In this heated moment, I urge every one of us to avoid with all our might the forces that are driving America into two camps. If we love America, and if we believe in America, we cannot allow those divisions to grow worse. We need to imagine a shared future together, if we hope to have one. I am certain our community can help work on this great problem, too, by starting right here at home.
I had my hair done today. (Must cover those grey roots. Not aging gracefully.) And today, as with every visit to the salon, I am vaguely self-conscious throughout the appointment: those who work there are all hip, thin and glamorous, young people. I am none of those things. When the stylist finishes blow drying and ruffles my coiffure into position with a flourish, and I put on my glasses, I feel just a tiny bit of despair as I look in that mirror. My hair looks nice. The rest of me is... alas. I am not sure what I wish: younger? Prettier? Different? And I am perhaps just a little sad that my youth seems so very far away now.
I wonder, too -- do they look at me as an Old Person, fruitlessly fighting a losing battle against Father Time? Am I silly? Foolish? Or just old? And I want to shrink into myself and become invisible.
I am, now more than ever, aware of a sad little need that dwells deep within: a need for approval, for reassurance of attractiveness, for belonging. It's the kind of desire that flourishes in teen years, and lies dormant oftentimes in adulthood, sprouting only occasionally for reasons mysterious (or perhaps obvious yet not admittable). Am I pretty? Am I liked? Am I worth someone else's time? Do I have value?
Why do these things matter? They should not. Value should lie within, not in the approbation of others.
Even as I try to engage in conversation with people, though, I hear (or see) my words, and I cringe a little bit. Am I trying too hard? Is my need so very obvious? Will it drive others away?
Why am I so very needy right now? It is nearly embarrassing.
Again, I want to shrink into myself and become invisible. Love me when I least deserve it, because that's when I really need it.
Perfection is beyond the reach of humankind, beyond the reach of magic. In every shining moment of happiness is that drop of poison: the knowledge that pain will come again. Be honest to those you love, show your pain. To suffer is as human as to breathe. - Albus Dumbledore, in Harry Potter and the Cursed Child (J.K. Rowling)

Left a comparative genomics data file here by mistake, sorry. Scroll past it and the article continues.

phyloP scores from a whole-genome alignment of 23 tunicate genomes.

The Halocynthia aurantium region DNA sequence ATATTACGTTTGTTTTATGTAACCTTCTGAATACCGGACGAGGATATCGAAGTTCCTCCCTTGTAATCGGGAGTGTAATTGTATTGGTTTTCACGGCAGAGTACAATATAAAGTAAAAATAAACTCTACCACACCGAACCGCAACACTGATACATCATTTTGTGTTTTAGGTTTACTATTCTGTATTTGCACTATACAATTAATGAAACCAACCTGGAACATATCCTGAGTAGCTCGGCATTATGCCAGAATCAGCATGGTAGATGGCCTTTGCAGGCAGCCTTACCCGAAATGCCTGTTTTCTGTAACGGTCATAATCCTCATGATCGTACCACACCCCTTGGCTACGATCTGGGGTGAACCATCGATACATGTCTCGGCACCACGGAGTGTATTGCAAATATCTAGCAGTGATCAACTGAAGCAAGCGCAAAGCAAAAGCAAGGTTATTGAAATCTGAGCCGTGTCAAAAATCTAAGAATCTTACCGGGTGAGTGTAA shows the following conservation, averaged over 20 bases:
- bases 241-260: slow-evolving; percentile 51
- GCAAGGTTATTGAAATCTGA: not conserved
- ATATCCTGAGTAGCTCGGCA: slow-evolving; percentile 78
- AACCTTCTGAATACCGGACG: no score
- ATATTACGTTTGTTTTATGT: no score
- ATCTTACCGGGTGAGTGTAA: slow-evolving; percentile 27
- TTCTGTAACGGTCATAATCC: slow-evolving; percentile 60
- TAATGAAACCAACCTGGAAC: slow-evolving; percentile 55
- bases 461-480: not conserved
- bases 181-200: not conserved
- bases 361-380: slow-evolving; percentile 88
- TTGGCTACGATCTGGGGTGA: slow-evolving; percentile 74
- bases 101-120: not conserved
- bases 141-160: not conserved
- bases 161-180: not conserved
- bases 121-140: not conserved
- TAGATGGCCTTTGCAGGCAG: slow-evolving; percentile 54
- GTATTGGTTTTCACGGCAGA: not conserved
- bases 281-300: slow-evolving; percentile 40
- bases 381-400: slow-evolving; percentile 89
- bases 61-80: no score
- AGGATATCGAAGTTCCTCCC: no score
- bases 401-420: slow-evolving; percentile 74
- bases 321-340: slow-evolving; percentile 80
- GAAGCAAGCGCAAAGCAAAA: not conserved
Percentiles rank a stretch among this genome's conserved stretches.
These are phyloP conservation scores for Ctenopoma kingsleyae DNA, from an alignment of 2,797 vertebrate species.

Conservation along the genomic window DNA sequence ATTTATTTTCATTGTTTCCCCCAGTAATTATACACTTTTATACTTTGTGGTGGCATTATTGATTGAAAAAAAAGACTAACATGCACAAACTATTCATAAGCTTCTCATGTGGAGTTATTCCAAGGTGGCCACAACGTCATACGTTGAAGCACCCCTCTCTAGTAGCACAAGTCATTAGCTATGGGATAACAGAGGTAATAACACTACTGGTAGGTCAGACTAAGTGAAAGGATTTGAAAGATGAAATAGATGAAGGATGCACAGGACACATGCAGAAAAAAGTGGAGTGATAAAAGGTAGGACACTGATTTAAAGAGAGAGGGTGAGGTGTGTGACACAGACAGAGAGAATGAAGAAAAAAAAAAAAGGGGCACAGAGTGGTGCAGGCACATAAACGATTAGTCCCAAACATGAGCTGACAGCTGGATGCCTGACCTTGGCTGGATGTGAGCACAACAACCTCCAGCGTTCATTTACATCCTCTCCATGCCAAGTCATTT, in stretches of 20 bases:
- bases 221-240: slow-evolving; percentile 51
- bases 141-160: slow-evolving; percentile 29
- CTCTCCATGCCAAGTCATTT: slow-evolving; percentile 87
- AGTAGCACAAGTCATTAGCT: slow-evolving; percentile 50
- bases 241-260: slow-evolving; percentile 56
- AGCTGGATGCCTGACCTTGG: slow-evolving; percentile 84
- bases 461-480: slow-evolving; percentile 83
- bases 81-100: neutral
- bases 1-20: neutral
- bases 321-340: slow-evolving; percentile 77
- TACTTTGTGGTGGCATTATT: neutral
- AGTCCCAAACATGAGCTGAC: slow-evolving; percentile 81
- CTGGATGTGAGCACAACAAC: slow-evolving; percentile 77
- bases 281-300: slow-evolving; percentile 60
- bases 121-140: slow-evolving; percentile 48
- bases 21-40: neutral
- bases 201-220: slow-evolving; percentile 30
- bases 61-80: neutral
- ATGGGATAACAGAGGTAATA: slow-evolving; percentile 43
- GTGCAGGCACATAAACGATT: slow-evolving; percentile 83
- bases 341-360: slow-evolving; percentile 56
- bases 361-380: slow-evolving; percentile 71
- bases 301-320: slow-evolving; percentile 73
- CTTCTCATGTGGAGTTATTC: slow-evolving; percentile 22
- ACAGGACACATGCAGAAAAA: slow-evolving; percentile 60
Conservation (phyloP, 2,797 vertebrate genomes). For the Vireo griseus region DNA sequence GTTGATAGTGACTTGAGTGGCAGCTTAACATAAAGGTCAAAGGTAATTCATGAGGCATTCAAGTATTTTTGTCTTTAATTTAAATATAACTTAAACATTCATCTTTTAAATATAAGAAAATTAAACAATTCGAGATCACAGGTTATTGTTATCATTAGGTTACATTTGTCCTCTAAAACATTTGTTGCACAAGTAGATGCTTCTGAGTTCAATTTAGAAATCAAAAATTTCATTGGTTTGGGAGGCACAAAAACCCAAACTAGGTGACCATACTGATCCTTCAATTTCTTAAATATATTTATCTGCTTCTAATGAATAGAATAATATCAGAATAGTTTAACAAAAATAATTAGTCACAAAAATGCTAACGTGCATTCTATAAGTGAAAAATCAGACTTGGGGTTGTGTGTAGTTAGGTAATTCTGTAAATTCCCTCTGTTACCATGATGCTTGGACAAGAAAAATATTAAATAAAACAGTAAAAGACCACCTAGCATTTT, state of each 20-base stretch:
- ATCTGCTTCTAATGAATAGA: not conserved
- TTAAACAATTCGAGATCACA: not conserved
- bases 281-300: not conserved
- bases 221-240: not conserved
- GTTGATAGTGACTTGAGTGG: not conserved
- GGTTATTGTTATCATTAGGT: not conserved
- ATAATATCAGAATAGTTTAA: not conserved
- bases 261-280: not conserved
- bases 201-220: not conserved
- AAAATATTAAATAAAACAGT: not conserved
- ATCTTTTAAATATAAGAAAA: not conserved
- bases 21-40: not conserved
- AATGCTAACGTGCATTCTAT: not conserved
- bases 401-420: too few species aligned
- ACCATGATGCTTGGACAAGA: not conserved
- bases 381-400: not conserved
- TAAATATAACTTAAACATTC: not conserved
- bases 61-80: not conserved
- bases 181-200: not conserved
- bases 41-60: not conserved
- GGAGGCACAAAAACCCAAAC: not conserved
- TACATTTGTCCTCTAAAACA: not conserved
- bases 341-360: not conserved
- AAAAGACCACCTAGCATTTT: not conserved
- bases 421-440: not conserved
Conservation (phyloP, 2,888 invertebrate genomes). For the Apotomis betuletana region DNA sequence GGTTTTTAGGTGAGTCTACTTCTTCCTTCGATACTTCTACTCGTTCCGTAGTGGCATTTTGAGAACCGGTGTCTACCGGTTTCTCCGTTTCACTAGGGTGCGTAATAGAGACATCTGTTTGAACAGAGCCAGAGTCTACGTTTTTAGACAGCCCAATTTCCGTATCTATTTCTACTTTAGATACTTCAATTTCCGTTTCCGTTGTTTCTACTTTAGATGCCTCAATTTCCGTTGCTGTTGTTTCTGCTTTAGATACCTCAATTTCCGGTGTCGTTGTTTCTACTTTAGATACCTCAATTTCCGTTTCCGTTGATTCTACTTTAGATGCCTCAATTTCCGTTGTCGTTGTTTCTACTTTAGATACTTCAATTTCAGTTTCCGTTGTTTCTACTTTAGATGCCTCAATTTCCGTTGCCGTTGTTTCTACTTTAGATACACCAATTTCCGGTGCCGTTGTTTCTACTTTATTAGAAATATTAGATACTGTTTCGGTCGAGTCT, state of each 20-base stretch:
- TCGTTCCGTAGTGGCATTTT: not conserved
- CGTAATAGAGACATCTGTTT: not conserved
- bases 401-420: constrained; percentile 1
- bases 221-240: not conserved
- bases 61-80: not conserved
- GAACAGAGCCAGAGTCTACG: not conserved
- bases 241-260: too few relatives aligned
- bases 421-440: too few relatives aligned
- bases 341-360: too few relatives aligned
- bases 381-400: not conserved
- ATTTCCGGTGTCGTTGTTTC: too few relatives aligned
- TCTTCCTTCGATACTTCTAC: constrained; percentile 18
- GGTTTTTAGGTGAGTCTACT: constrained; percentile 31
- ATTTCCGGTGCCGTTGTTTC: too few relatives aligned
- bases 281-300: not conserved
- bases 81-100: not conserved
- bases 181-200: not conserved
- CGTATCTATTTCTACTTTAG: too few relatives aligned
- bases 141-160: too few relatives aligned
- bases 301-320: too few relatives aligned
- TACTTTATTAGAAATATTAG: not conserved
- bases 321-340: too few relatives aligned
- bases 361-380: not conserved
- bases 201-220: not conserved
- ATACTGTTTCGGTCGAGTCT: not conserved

I will, however, say the following: I am a little concerned about his wife.
There are small stories, brief videos, here and there and everywhere: how she and Donald Trump do not actually touch when they kiss; how he left her alone by the car rather than waiting for her to move forward with him to greet Barack and Michelle Obama; how their dancing at the inaugural ball was stilted and uncomfortable.
What a terrible thing, to have one's most important and intimate relationship so closely scrutinized by millions of people.
There is one film clip, though, that gave me a little bit of pause. It is shown here, for example. (And you can no doubt find it through any search engine.) He turns to her, she smiles broadly; he says something and then turns back again. Look how her face crumples as he turns away.
It's painful. And sad. What happened there? We do not know. We cannot even guess. It is clearly a difficult moment for her, though.
I know nothing about her or her relationship with her husband. All the same, I think that she probably did not expect them to be where they are now. And I suspect it is much more than she ever bargained for.
Scrabble is always entertaining, even when I have nothing but vowels.
Whether I win or lose (and in fact, I almost always lose), I do enjoy the game: the thrill of finding an especially interesting word hidden within the letters, or identifying a clever position for a word on the board; the pleasure of watching my competitor contemplate the tiles and somehow, miraculously, succeed in performing some lengthy or point-laden move that jolts me out of my temporary position as point leader. Good times.
I do love words.
Yes, those were my letters at one point this weekend.
“In the beginning, God created the earth, and he looked upon it in His cosmic loneliness.
And God said, "Let Us make living creatures out of mud, so the mud can see what We have done." And God created every living creature that now moveth, and one was man. Mud as man alone could speak. God leaned close to mud as man sat up, looked around, and spoke. Man blinked. "What is the purpose of all this?" he asked politely.
"Everything must have a purpose?" asked God.
"Certainly," said man.
"Then I leave it to you to think of one for all this," said God.
If I could, I would Raise a fortress to the sky -- A stronghold of words, Each one carefully chosen For your protection So no harm would come to you: No slings, no arrows. If, by chance, you were wounded, The words would be balm, As healing as phoenix tears. And thus, it would be -- My love of words, and of you Entwining, always.
I have tried to avoid politics, for So Many Reasons. Yet, because it is Not Quite Politics, I did watch a Tonight Show clip in which various Americans recorded "thank you" messages for Michelle Obama, and then were be surprised by an appearance by Michelle herself.